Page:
– Area: Acropolis
– Type: Theater
– Date: 330 BC
About the Theater of Dionysus
The Theater of Dionysus [Grk: Θέατρο του Διονύσου] is a ruined theater that sits carved out of the south side of the Acropolis rock. Though the theater dates back to the 5th Century BC, its present form dates from the time of the statesman Lycurgus around 330BC. Lycurgus renovated the theater with by rebuilding it with fine stone and adding seats. With the added seats, the theater could hold up to 17,000 people. It was at the Theater of Dionysus that Greek theater and drama as we know it was born.
Unfortunately the grand theater fell into the ruined state that is seen today. Although the Theater is not as impressive today as it was in its heyday, one can certainly marvel at the exact spot that Greek theater was born. The Theater of Dionysus is commonly confused with the Acropolis’ other theater: the extremely well restored Theater of Herod Atticus.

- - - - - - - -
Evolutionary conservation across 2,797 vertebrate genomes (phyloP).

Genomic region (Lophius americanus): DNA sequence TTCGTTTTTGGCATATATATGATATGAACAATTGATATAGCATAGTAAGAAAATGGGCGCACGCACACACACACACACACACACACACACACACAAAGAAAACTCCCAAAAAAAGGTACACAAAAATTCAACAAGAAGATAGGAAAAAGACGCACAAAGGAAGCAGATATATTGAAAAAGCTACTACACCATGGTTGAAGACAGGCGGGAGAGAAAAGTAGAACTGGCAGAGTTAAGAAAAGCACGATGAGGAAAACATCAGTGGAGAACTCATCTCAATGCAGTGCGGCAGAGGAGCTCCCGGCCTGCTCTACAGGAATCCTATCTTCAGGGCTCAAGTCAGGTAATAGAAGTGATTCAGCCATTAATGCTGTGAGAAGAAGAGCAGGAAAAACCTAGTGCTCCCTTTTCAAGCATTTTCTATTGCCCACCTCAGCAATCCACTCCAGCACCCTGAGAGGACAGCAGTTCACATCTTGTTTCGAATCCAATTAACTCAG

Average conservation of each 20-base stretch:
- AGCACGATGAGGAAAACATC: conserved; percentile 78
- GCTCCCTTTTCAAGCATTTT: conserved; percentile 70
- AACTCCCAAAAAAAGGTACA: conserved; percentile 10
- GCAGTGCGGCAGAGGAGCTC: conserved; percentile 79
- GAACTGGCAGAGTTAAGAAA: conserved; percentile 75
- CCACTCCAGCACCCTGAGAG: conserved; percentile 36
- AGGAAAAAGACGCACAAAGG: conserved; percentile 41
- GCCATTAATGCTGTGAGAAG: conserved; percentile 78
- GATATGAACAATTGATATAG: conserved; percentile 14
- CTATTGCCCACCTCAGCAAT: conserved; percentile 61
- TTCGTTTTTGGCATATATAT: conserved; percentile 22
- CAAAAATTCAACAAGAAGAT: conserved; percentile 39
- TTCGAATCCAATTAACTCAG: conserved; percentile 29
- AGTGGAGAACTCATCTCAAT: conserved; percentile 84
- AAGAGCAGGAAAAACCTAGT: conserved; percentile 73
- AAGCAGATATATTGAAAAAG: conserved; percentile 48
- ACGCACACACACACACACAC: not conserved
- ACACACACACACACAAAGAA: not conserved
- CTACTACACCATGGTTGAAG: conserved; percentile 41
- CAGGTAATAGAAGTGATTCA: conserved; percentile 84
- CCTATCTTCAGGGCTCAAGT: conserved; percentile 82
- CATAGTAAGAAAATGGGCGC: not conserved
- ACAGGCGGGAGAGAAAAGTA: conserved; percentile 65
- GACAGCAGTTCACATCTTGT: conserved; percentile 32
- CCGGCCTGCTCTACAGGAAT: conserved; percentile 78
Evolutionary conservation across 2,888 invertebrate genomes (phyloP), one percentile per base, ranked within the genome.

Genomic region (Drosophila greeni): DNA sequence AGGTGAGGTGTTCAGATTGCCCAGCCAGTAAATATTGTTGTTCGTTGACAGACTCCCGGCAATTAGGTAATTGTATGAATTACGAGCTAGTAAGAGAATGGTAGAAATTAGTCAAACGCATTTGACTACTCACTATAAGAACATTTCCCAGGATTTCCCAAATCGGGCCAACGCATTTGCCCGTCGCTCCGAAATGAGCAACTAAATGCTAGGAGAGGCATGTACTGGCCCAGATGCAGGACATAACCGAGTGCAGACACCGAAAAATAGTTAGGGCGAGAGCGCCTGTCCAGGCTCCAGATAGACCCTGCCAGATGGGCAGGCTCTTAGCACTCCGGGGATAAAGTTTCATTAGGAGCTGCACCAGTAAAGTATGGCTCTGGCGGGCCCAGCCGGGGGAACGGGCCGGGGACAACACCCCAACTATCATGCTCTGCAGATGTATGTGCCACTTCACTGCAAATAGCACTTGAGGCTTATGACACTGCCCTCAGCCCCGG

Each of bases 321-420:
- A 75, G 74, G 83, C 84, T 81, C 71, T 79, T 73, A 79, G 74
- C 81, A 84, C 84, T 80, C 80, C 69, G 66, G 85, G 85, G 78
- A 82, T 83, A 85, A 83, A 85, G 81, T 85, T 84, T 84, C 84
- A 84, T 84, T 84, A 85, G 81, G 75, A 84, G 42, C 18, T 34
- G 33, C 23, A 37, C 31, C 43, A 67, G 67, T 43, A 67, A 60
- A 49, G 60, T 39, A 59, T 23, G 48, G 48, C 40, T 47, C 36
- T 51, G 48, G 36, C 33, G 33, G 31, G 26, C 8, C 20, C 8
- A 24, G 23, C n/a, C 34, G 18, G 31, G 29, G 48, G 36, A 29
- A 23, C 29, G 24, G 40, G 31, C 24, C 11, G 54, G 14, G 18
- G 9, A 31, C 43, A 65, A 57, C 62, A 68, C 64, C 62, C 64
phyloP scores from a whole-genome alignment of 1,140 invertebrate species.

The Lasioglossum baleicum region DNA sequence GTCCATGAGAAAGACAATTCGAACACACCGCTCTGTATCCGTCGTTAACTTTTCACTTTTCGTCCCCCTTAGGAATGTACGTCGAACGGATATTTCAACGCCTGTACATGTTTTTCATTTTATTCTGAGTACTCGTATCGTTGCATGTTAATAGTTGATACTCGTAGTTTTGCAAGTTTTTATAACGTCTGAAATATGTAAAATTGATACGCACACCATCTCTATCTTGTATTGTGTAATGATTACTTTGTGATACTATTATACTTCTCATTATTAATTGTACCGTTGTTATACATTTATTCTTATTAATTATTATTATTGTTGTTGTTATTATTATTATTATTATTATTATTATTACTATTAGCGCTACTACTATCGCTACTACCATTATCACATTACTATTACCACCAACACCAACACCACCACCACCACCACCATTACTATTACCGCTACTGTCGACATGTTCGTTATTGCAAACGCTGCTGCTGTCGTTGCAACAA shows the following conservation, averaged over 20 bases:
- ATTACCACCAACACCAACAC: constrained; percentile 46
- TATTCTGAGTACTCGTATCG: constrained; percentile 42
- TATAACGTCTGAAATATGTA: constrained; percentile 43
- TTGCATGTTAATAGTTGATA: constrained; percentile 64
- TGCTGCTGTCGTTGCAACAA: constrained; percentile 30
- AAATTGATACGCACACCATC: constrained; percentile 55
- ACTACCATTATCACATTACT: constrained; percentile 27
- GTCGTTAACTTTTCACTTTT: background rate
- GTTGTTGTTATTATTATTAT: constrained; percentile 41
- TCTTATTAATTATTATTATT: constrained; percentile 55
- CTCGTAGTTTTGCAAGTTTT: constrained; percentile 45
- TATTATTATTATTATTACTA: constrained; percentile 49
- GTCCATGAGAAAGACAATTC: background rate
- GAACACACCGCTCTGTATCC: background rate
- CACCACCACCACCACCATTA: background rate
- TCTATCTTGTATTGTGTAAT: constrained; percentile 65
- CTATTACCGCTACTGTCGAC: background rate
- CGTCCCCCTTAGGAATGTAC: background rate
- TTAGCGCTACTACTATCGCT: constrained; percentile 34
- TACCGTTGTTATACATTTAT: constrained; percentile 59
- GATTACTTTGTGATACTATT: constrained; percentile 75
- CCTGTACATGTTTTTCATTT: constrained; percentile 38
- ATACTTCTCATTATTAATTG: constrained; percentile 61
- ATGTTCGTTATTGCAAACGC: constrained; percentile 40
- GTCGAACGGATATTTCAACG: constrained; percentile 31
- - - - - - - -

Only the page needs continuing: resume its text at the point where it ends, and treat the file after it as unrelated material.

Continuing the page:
After taking a look at the Panathenaic Stadium in Pangrati, the Monument of Lysicrates in Plaka and the 4th Century Theater of Dionysus at the base of the Acropolis, four other major landmarks of Classical Athens remain. Remember Classical Athens or the time period of Athens’ Golden Age spans the 200 years between the start of Athenian democracy in 500BC and the death of Alexander the Great in 323 BC. Starting at the Acropolis—the crowning achievement of the city—we’ll travel down to the site of the Ancient Agora and end in the archaeological district of Kerameikos.
Acropolis of Athens – Ακρόπολη Αθηνών